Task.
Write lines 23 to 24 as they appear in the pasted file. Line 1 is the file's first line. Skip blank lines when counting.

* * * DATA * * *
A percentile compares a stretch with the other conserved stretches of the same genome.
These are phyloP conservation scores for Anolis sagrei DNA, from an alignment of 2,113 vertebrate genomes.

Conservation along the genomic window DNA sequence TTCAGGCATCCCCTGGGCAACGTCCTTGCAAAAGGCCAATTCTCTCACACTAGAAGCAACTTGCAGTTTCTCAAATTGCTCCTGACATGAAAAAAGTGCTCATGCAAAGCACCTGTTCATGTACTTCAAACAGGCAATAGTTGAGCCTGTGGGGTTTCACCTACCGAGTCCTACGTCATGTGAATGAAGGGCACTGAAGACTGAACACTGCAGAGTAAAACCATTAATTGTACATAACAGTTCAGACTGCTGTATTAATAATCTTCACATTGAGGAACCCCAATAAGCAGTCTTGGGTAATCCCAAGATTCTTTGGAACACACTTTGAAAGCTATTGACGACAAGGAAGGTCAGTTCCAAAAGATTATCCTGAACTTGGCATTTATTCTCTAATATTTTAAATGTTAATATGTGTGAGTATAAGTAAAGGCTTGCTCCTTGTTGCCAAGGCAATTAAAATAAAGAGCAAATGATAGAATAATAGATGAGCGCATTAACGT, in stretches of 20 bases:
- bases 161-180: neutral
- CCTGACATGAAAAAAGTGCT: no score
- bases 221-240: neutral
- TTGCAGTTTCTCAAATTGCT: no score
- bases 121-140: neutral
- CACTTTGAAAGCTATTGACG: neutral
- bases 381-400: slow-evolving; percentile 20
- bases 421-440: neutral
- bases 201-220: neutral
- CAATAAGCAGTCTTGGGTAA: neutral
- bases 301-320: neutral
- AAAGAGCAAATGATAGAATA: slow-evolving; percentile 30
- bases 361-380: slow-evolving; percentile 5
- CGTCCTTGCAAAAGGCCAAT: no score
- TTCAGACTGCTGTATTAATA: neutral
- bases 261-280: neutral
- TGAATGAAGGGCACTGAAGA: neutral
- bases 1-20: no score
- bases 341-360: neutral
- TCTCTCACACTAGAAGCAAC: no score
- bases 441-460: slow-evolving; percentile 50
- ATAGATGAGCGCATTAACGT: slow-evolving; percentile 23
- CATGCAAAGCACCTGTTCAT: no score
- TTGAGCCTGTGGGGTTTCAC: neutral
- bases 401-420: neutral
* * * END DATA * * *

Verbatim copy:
- TCTCTCACACTAGAAGCAAC: no score
- bases 441-460: slow-evolving; percentile 50